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Infants Can Spot a Fake Cry Baby, New Study Shows

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Oct 17, 2013 12:20 PM EDT
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Researchers from Aalto University in Finland have pieced together a map of where in the body emotions are experienced.
(Photo : sonya etchison / Fotolia via Science Daily )

Infants as young as 18-months old are able to analyze body language and facial expressions to determine whether a person's emotions are genuine, according to new research from Concordia University.

Infants can detect whether a person's emotions are justifiable in a particular context, the researchers determined, after placing subjects in front of an actor instructed to present emotional reactions that went with or against certain pantomimed expressions.

"Our research shows that babies cannot be fooled into believing something that causes pain results in pleasure. Adults often try to shield infants from distress by putting on a happy face following a negative experience. But babies know the truth: as early as 18 months, they can implicitly understand which emotions go with which events," said Diane Poulin-Dubois.a psychology professor at Concordia University.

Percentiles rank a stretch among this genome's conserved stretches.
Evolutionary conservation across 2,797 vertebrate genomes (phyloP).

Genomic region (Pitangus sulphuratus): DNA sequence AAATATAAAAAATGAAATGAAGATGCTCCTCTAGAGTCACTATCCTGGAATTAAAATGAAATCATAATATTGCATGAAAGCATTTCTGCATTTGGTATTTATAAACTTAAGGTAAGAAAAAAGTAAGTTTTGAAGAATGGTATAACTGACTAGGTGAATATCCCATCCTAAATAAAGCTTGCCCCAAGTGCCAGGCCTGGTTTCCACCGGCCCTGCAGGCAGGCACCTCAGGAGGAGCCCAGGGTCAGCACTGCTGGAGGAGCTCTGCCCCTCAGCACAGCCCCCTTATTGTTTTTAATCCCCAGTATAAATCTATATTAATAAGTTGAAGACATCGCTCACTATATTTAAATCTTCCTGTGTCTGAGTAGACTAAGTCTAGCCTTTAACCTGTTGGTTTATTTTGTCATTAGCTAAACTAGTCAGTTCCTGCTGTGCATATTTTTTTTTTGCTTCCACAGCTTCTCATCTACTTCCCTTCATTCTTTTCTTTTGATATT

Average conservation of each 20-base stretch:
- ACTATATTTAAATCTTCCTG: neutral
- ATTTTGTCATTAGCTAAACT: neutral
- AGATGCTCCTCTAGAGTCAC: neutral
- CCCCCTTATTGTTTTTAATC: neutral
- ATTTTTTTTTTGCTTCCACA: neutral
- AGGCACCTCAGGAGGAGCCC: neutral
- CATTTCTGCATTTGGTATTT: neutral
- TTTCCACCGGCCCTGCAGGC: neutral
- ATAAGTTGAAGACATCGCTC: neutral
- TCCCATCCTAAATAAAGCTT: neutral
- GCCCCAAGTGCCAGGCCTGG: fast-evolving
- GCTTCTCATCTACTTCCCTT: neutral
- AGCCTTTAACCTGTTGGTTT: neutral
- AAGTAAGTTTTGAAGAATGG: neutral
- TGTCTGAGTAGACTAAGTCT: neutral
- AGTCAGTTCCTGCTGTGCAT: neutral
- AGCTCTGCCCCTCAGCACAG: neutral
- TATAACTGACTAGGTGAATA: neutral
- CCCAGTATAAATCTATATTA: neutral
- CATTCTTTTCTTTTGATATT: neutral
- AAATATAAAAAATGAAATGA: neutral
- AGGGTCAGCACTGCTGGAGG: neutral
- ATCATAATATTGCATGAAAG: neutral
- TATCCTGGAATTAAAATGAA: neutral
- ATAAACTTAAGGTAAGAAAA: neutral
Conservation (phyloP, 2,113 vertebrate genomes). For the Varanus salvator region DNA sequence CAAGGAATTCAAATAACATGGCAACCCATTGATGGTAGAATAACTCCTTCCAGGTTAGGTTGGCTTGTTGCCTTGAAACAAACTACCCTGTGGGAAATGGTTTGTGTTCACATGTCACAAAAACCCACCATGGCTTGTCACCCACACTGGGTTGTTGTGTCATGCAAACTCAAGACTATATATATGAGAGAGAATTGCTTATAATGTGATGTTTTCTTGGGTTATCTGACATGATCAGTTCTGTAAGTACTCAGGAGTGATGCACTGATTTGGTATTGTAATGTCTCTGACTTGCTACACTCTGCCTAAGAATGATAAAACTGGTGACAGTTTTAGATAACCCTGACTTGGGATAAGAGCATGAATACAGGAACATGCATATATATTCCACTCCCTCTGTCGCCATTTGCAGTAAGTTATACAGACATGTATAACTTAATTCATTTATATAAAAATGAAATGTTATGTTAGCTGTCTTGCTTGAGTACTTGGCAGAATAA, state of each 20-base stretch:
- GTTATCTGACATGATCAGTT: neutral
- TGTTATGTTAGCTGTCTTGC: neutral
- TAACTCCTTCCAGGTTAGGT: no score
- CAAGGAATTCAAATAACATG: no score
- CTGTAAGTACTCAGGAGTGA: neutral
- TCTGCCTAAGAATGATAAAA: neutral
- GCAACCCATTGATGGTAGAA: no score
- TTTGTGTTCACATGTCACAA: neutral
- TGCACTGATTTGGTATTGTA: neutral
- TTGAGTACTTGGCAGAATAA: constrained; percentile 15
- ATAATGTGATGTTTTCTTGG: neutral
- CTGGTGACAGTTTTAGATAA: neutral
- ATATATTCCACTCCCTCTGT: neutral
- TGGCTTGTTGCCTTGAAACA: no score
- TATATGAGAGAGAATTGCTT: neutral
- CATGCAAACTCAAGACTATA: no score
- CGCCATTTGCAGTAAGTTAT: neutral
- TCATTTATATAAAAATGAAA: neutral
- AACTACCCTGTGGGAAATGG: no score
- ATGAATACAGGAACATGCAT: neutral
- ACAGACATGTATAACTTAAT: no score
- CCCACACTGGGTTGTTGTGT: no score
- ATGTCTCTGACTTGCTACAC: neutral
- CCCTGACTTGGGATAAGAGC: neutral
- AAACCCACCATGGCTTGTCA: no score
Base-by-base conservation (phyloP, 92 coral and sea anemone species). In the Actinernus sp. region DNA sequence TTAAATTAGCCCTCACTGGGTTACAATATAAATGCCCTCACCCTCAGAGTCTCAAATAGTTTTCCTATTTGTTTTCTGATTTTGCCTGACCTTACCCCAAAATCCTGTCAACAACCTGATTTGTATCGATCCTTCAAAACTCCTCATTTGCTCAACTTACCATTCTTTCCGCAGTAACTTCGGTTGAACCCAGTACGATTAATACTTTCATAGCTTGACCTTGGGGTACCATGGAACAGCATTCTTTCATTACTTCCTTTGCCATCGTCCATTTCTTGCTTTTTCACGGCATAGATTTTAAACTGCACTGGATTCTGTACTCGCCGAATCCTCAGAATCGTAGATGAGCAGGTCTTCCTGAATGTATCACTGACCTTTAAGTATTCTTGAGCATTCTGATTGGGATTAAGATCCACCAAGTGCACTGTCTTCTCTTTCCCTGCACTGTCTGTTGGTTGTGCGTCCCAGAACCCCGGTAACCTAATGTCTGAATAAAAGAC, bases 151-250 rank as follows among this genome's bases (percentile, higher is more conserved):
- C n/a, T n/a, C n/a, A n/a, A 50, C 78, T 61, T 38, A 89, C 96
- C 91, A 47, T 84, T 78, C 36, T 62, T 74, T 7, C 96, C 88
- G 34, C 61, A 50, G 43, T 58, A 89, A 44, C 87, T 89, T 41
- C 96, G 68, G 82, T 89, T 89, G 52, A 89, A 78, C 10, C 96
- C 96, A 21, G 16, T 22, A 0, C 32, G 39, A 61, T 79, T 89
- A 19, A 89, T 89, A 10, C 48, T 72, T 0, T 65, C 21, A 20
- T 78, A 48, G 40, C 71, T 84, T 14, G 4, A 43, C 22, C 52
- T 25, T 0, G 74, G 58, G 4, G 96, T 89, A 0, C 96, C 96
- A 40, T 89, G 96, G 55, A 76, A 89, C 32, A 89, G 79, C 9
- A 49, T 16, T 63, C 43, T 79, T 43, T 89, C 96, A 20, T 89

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She said that the research shows that babies are capable of understanding how the meaning of an experience is directly related to the expression that follows it.

The study tested 92 infants between 15 and 18-months old. In one of the scenarios presented to the babies, an actor would appear to be sad when given a desirable toy, where in another the actor appeared to experience pain and gestured having a hurt finger.

At 15 months, infants did not appear to show a significant difference in reaction to these events. But by 18 months, the infants were clearly able to detect the false emotional acts; they spent more time scrutinizing the actor and more time investigation how others in the room were reaction to the dubious information.

The 18-month-old babies also only showed empathy when the actor rightfully appeared to be in pain or sad.

Sabrina Chiarella, a psychology researcher also involved with the study, said the indiscriminate show of concern to sad faces is a an adaptive behavior.

The ability to detect sadness and then react immediately has an evolutionary implication. However, to function effectively in the social world, children need to develop the ability to understand others' behaviors by inferring what is going on internally for those around them."

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